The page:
Pelvic inflammatory disease or PID is the infection of the female reproductive organs. The pelvis is located in the lower abdomen and includes fallopian tubes, ovaries, cervix, and uterus.
As per the U.S. Department of Health and Human Services, Pelvic inflammatory disease affects about 5 % of females in the United States.
Many different types of bacteria can cause PID. This also includes the same bacteria that cause the STIs (sexually transmitted infections) gonorrhea and chlamydia. What commonly happens is that the bacteria first enter the vagina and cause an infection. As time passes, the infection can move into the organs of the pelvic region.
PID can become severely dangerous and even life-threatening if the infection spreads to the female’s blood. If you suspect that you may have PID, see your gynecologist as soon as possible.
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Symptoms of pelvic inflammatory disease
The symptoms and warning signs of pelvic inflammatory disease can be mild, making it difficult to recognize. Some females do not have any signs or symptoms of PID. Common noticeable warning signs and symptoms of the pelvic inflammatory disease include-
- Mild to severe pain in the lower abdomen and pelvis
- Abnormal or excessive vaginal discharge with an unpleasant odor
- Abnormal uterine bleeding (AUB), especially during or after sex, or between period cycles
- Painful sexual intercourse
- Painful urination
- Frequent urge to urinate
Causes of Pelvic Inflammatory Disease
Several types of bacteria can cause PID. But, common STIs – gonorrhea or chlamydia infections are the most common to cause pelvic inflammatory disease. Usually, these bacteria are acquired during unprotected sexual intercourse.
Less commonly, the bacteria can enter the reproductive tract anytime the normal barrier created by the cervix is disturbed. This can commonly happen during periods and after childbirth, miscarriage, or an abortion. Rarely, bacteria can also enter the reproductive tract at the time of insertion of an IUD (intrauterine device) or any other medical procedure involving the insertion of instruments into the uterus.
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Many factors might increase a female’s risk of pelvic inflammatory disease, including:
- Being sexually active before 25 years of age
- Having a sexual partner who has multiple sex partners
- Having multiple sexual partners
- Having unprotected sex
- Having a history of PID or sexually transmitted infections
There is a slightly increased risk of pelvic inflammatory disease after the female has an IUD (intrauterine device). This risk is generally limited to the first 3 weeks after insertion.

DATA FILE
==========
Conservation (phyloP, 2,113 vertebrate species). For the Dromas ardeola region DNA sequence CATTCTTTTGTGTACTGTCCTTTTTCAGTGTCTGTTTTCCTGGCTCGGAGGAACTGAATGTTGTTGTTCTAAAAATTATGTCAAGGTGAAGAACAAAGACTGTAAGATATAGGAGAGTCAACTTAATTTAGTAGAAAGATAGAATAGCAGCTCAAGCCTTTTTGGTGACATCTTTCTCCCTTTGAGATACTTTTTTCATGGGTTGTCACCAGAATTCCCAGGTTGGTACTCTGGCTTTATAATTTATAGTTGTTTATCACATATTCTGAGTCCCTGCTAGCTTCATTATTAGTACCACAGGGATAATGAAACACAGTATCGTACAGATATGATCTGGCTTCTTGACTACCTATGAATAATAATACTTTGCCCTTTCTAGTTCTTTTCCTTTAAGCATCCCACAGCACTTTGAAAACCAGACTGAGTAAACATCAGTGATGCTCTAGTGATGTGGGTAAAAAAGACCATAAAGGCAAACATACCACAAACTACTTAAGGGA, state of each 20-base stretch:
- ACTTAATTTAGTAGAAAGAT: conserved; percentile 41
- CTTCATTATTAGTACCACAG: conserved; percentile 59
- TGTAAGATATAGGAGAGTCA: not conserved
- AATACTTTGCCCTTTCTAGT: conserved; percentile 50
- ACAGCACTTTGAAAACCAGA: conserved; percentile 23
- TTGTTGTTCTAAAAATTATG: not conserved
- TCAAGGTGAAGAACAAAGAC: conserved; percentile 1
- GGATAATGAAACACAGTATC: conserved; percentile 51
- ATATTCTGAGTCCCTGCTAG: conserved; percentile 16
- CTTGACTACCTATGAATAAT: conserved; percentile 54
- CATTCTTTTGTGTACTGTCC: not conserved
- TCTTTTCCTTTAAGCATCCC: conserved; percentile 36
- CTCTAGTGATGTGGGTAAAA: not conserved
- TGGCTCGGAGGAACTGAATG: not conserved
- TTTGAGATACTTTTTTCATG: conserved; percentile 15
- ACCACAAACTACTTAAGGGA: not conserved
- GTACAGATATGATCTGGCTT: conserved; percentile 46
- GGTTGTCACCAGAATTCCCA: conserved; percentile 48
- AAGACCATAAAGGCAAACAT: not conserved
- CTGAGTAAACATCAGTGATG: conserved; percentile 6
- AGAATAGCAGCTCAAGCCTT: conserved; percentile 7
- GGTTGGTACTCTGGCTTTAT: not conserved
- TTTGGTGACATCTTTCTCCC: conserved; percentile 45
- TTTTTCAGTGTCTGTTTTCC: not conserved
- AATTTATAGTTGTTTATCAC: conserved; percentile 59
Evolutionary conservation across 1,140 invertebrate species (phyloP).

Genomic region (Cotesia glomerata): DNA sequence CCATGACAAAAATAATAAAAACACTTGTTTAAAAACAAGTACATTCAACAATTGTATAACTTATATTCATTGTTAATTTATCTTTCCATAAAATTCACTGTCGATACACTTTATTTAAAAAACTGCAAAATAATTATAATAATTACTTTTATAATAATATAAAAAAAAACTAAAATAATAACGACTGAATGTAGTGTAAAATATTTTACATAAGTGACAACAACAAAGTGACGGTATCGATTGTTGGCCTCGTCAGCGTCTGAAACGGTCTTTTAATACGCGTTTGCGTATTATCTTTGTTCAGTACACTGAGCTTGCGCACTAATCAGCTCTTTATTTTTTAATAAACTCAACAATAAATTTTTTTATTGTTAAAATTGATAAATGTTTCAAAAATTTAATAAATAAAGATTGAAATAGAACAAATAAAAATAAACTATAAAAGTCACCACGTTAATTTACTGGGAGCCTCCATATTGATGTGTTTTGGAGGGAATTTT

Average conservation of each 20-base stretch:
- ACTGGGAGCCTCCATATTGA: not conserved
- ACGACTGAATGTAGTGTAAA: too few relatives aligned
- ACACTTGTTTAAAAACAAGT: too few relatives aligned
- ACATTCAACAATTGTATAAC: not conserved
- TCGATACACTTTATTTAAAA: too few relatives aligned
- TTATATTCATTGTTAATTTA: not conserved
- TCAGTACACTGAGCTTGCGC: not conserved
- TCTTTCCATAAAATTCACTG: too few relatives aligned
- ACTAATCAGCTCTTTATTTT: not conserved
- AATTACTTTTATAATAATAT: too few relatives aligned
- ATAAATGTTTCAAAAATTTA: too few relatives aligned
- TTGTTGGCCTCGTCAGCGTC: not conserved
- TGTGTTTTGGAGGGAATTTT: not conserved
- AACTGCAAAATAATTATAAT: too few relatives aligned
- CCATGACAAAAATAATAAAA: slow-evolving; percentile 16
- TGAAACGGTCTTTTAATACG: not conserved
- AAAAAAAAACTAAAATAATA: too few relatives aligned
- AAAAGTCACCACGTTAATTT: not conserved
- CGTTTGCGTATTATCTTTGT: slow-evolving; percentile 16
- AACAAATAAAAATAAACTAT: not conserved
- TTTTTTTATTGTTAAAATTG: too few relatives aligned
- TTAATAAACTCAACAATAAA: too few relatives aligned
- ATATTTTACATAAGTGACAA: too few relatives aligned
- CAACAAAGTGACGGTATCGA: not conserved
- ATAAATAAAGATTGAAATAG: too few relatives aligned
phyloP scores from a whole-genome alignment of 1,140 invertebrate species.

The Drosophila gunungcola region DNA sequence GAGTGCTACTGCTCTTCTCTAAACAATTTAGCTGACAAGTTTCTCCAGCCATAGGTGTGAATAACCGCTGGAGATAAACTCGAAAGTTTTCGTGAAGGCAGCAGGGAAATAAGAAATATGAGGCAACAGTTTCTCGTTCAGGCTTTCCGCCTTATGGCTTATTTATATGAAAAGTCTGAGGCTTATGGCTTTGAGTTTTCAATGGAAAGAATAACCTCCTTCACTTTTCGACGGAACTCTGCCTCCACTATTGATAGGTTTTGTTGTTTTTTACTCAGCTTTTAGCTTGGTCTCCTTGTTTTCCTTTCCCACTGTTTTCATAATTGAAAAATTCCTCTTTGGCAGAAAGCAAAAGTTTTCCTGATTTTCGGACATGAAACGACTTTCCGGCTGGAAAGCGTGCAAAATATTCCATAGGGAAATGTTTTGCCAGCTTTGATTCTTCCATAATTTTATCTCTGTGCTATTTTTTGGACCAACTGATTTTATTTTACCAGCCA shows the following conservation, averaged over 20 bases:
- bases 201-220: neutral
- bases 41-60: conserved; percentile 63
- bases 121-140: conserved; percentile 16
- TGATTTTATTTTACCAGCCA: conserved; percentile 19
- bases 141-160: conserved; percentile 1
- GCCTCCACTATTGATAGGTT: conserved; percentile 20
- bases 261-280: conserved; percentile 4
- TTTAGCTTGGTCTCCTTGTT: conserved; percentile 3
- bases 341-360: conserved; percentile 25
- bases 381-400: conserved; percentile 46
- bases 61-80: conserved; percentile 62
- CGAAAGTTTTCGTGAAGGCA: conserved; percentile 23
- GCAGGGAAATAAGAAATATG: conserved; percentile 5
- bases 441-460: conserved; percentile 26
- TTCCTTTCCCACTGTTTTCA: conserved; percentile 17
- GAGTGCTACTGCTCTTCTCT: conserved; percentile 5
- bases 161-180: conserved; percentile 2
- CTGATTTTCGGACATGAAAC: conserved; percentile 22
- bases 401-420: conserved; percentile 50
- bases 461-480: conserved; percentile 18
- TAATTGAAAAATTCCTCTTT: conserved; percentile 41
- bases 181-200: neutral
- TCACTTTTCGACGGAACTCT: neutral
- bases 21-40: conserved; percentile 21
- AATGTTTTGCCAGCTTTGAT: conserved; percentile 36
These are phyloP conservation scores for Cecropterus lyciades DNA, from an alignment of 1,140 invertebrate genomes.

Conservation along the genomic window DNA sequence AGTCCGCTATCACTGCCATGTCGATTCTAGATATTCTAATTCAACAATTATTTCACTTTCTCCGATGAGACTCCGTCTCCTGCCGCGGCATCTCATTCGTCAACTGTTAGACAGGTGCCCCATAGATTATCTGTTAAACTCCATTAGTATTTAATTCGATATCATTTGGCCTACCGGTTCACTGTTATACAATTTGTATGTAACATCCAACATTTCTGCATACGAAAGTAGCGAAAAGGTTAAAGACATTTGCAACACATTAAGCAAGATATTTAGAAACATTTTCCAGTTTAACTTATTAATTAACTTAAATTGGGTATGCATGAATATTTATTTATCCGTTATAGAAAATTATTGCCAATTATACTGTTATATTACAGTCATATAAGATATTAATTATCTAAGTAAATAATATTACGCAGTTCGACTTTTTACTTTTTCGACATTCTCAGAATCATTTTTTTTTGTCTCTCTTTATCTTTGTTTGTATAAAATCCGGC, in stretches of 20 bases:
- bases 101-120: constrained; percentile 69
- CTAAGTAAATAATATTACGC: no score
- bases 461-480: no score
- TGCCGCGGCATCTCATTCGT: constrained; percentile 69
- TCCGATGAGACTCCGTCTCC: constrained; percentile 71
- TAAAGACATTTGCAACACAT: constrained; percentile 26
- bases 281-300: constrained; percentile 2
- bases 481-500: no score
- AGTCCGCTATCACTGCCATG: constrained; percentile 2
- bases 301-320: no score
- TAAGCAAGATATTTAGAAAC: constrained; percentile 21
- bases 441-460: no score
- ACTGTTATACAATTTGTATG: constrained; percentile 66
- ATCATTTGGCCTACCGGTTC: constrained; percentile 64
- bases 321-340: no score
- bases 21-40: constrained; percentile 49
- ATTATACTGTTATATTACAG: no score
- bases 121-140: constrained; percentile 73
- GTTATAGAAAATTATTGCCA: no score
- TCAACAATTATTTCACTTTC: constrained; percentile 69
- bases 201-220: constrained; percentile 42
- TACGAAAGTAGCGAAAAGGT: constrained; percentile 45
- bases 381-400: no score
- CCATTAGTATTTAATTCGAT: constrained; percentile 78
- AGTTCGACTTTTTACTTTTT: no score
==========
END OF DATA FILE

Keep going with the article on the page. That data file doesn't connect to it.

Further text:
The long-term outlook of pelvic inflammatory disease
Pelvic inflammatory disease is a highly treatable condition and most females make a full recovery after treatment of PID.
However, according to the CDC (Centers for Disease Control and Prevention), about 1 in 8 females with a history of PID have difficulty getting pregnant. But, pregnancy is still possible for most females with the help of a doctor.
In order to reduce your risk of PID, it is suggested to do the following-
- Practice safe sex- Avoid unprotected sex and use condoms for sexual intercourse and limit your sexual partners.
- Talk to your gynecologist about contraception- Many types of contraception do not protect against the development of the pelvic inflammatory disease. Using barrier methods, like condoms, helps to reduce the risk of PID. Even if a female takes birth control pills, she should use a condom every time she has sex with a new partner to protect against STIs.
- Get tested- If you are at risk of an STI, visit your doctor for testing.
- Get your partner tested- If you have PID or an STI, advise your partner to be tested to prevent the spread of STIs and also your possible recurrence of PID.
- Do not douche- Douching can upset the pH and bacteria balance in your vagina, increasing the risk of PID.
When to see a gynecologist
See your gynecologist and seek urgent medical care if you experience any of the following signs-
- Severe pain low in the abdomen
- Severe nausea and vomiting with the inability to keep anything down
- Fever, with a temperature higher than 38.3 C
- Foul smelly vaginal discharge
If you have signs and symptoms of PID that are not severe, still see your gynecologist as soon as possible. Smelly vaginal discharge, painful urination or vaginal bleeding between period cycles can also be symptoms of an STI (sexually transmitted infection).
If the above-mentioned symptoms occur, stop sexual intercourse and other activities and see your gynecologist soon. Proper and timely treatment of STI can help prevent PID.
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